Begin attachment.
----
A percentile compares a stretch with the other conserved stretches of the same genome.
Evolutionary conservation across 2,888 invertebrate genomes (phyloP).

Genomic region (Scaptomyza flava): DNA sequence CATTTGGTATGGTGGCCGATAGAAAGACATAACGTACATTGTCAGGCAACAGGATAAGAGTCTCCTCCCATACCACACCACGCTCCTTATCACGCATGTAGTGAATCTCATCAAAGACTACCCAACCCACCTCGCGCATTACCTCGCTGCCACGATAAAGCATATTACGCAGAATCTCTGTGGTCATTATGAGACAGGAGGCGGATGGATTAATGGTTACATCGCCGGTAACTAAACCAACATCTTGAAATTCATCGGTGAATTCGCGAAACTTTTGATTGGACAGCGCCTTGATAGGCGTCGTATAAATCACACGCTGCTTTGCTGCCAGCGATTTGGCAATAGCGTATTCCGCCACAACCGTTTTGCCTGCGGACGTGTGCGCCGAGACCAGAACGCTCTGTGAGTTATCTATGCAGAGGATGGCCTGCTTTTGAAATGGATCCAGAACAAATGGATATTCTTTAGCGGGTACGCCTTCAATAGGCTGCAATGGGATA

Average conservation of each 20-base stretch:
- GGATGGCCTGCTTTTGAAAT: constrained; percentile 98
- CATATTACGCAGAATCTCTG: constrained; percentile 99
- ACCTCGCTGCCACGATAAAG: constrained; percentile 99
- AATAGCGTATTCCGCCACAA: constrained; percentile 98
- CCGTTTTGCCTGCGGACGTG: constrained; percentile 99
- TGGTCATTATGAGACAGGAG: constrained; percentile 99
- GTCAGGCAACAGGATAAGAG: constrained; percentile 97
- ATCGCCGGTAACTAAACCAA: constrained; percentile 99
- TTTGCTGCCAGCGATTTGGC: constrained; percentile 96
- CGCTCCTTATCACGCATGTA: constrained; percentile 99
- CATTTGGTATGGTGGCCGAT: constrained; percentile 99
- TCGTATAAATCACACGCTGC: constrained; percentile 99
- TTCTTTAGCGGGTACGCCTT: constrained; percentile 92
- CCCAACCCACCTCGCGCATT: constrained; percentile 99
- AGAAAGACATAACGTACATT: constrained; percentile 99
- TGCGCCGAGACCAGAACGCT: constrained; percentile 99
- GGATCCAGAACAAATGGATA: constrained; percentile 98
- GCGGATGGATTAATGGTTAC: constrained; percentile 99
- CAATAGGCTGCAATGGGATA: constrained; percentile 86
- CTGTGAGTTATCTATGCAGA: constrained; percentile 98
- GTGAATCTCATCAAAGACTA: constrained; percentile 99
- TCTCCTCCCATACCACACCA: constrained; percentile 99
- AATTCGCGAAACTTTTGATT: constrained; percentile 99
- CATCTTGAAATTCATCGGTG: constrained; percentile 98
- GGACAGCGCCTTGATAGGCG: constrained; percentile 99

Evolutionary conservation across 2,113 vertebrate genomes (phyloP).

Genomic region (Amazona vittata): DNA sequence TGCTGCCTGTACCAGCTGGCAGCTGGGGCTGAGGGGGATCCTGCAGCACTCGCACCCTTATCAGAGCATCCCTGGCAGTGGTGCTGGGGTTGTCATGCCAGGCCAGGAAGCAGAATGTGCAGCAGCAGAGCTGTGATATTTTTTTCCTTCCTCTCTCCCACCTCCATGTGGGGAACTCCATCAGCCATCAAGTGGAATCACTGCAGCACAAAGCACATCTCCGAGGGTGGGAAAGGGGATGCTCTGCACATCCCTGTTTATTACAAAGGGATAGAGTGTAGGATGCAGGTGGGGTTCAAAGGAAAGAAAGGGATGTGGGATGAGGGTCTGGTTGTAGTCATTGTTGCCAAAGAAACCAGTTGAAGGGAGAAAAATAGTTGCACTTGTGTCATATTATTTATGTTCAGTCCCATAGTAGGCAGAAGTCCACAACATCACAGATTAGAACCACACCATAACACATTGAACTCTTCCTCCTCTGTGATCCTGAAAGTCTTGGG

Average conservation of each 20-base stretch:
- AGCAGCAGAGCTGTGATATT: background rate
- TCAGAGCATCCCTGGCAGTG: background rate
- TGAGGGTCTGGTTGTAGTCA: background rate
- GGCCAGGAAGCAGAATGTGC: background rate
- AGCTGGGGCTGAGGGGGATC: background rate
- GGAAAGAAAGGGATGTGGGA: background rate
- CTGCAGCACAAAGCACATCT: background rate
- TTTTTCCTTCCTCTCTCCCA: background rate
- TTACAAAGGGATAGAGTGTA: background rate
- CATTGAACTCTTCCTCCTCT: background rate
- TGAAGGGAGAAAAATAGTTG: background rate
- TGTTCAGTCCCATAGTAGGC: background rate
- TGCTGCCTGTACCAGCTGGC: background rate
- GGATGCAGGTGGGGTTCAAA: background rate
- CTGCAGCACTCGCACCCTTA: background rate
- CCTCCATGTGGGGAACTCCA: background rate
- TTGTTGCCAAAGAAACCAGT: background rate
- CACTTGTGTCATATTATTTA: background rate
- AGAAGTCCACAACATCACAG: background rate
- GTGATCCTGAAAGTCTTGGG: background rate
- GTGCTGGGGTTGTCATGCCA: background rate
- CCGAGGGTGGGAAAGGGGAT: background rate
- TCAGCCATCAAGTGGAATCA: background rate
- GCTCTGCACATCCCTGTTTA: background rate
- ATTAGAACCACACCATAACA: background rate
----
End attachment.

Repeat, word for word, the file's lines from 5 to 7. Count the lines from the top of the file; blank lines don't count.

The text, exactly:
- GGATGGCCTGCTTTTGAAAT: constrained; percentile 98
- CATATTACGCAGAATCTCTG: constrained; percentile 99
- ACCTCGCTGCCACGATAAAG: constrained; percentile 99